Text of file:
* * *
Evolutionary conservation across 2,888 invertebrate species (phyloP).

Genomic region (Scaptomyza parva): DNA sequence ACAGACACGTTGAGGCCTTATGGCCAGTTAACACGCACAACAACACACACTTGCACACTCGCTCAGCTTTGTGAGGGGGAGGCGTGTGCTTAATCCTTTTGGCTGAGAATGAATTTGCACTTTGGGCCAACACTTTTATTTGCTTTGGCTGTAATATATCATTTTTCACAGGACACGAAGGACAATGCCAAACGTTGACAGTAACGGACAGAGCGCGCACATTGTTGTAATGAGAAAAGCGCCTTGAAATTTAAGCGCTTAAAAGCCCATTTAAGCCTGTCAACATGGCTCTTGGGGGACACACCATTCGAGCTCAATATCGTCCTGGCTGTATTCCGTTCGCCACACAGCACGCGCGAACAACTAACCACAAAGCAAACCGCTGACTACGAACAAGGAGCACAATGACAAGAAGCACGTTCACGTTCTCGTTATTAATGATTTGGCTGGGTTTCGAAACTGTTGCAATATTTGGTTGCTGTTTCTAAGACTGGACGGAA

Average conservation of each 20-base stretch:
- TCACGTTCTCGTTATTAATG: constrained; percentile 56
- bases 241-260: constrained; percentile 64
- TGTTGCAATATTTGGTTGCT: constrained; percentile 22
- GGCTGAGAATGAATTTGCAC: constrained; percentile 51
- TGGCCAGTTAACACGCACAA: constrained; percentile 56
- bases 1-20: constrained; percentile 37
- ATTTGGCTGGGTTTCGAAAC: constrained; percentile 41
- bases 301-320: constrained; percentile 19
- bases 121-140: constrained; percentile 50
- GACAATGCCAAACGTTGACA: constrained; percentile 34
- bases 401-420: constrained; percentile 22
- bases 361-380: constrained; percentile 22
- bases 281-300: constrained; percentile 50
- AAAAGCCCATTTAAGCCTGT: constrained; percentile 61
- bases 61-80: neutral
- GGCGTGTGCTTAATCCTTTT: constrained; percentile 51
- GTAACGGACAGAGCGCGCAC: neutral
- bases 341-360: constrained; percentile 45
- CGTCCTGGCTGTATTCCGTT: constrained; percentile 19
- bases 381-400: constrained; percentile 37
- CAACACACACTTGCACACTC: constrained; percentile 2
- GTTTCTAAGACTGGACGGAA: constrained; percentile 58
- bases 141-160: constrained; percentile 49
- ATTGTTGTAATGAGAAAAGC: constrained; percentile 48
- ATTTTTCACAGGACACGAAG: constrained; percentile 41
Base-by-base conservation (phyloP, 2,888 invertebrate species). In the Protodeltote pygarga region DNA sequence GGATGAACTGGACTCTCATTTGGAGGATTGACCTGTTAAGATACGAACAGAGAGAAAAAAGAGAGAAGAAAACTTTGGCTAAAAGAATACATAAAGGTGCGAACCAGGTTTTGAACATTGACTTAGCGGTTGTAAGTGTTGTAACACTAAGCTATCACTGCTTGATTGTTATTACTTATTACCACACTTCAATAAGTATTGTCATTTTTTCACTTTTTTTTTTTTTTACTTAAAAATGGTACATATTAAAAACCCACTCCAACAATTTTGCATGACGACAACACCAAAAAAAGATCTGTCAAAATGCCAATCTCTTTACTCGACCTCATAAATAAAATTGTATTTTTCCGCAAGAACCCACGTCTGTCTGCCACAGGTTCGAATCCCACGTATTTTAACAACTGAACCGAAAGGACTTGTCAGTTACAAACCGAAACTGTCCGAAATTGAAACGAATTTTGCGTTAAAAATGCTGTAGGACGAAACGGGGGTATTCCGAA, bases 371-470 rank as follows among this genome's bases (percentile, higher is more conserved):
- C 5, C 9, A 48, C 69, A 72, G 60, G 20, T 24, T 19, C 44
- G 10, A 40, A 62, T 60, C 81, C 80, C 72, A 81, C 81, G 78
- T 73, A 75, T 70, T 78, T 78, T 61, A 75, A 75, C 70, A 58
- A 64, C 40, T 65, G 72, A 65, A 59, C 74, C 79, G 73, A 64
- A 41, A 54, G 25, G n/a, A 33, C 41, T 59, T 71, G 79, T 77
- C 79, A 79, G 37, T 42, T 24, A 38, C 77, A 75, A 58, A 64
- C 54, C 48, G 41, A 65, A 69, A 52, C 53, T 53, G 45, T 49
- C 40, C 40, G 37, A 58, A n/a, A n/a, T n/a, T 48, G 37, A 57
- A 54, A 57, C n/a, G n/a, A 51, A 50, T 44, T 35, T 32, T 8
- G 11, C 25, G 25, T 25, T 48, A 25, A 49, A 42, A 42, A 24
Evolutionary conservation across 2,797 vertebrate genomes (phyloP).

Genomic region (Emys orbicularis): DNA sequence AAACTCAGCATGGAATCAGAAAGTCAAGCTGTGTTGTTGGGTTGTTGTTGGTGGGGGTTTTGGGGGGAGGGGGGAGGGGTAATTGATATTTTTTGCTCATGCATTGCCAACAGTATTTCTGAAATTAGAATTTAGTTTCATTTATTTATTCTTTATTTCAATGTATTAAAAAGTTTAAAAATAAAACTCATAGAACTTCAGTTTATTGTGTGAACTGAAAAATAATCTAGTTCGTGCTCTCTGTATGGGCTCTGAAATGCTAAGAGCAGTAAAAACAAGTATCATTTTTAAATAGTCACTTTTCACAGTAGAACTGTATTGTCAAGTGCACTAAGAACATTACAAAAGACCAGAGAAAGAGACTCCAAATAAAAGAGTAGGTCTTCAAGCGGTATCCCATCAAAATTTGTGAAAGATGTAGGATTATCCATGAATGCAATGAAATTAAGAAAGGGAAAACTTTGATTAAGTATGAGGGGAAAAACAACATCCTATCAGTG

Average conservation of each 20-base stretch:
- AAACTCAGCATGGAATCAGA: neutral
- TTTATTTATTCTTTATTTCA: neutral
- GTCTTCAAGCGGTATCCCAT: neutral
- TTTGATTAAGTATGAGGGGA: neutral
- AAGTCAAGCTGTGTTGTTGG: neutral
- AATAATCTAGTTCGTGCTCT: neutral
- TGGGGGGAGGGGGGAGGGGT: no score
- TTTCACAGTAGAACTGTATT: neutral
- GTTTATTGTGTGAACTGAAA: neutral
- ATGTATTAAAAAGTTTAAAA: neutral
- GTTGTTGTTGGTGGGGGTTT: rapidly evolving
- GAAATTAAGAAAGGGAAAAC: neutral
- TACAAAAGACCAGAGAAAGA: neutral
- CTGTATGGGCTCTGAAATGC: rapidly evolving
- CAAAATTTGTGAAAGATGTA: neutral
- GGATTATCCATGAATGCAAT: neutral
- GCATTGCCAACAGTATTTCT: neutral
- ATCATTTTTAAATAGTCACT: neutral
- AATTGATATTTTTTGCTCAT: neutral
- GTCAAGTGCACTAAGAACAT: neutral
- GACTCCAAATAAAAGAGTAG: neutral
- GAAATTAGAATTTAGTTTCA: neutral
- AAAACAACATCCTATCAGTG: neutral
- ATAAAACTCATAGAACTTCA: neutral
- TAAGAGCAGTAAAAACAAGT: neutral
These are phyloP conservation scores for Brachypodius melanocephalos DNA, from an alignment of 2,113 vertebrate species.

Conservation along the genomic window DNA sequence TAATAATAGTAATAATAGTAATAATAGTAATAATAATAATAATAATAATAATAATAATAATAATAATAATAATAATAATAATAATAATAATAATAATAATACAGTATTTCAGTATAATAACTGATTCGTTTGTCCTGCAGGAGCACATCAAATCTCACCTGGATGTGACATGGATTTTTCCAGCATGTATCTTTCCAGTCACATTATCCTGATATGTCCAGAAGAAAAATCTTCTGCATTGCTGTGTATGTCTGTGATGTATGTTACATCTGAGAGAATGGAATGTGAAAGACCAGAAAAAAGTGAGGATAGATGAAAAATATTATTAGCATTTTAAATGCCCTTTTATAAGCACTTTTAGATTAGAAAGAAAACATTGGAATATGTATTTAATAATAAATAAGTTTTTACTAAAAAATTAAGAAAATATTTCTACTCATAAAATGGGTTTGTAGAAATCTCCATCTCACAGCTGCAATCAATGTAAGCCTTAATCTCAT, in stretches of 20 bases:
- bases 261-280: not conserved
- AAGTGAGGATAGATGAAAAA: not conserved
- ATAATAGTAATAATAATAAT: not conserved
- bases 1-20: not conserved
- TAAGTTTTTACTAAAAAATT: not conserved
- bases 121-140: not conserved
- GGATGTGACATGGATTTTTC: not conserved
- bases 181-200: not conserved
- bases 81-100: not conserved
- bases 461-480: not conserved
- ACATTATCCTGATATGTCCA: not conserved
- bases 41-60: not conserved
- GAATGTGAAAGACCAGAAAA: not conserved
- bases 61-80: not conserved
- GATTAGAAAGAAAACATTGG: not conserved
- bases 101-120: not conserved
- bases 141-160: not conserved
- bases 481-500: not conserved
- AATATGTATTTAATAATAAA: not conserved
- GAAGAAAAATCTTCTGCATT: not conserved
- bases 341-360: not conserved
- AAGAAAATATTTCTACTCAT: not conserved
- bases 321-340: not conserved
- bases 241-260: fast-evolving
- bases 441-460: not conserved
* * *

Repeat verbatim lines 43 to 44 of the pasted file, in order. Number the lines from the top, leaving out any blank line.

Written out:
- AAACTCAGCATGGAATCAGA: neutral
- TTTATTTATTCTTTATTTCA: neutral